Jacobs Ladders suspended from the ceiling cascade down their strings, in response to peoples movement in the gallery. The ancient toy ladders are controlled by sensor activated electronics, and the blocks of wood are hand-painted with colours picked from local addresses.
This installation draws together ideas from centuries of work, industry and invention. The Jacob’s Ladder is an old folk toy, whose name comes from the biblical ladder to heaven. The toy ladders are reappropriated, controlled by the new technological electronics available in the world today. The clitter-clatter of these cascading paint samples and the whir of the servos give a sonic layer which harks to both old and new manufacturing techniques.
Colours for the paints are first chosen by sourcing the colours from local street addresses. The paint samples are then painted and laser cut and etched. Ribbons are laser cut from fabric, and are used to painstakingly weave the ladders by hand. The ladders are mounted into groups onto wooden planks and rods which are turned by servo motors on 3D printed mounts. Motion detectors on the ladders sense people’s movement in the gallery. When there is no movement detected, the sensors send data to the arduino hardware/software unit, which then instructs servo motors to turn the ladders into motion. Motion detectors/servos are placed in different positions in the room so that groups of ladders act independently from one another.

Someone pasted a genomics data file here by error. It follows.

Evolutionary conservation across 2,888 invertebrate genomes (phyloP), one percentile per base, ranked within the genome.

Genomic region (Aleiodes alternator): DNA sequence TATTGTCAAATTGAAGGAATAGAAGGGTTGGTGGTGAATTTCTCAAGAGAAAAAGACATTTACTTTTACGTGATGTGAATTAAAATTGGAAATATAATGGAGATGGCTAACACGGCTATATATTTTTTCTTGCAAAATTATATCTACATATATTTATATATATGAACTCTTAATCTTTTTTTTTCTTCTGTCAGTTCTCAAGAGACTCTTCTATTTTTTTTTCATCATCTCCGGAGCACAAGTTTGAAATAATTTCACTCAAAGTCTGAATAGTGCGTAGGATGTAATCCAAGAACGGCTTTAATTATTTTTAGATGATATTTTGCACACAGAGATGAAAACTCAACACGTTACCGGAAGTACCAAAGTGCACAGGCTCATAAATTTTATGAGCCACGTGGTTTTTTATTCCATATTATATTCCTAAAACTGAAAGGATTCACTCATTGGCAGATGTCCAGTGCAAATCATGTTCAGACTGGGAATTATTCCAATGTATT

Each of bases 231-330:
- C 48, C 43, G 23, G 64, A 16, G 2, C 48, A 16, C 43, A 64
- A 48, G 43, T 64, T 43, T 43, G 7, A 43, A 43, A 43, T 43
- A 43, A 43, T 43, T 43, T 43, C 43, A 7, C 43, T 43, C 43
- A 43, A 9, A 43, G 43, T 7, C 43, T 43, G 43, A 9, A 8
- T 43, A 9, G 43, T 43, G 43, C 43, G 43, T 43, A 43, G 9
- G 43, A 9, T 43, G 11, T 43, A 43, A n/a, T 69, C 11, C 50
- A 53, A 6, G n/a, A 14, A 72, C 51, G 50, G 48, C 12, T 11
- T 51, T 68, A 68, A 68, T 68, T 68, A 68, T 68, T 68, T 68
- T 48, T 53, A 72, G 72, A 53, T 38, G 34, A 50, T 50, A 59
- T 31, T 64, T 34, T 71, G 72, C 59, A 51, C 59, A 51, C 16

The work consists of numerous lengths, with 5 - 6 ladders on each length. Each time this work is exhibited, we fabricate more lengths, with the colour palette sourced from local street addresses; Threadneedle st, Aerodrome Rd, Water Walk, etc. The work grows a visible history while also being locally relevant to each gallery and community.
18th - 29th October 2016
Greymouth, New Zealand.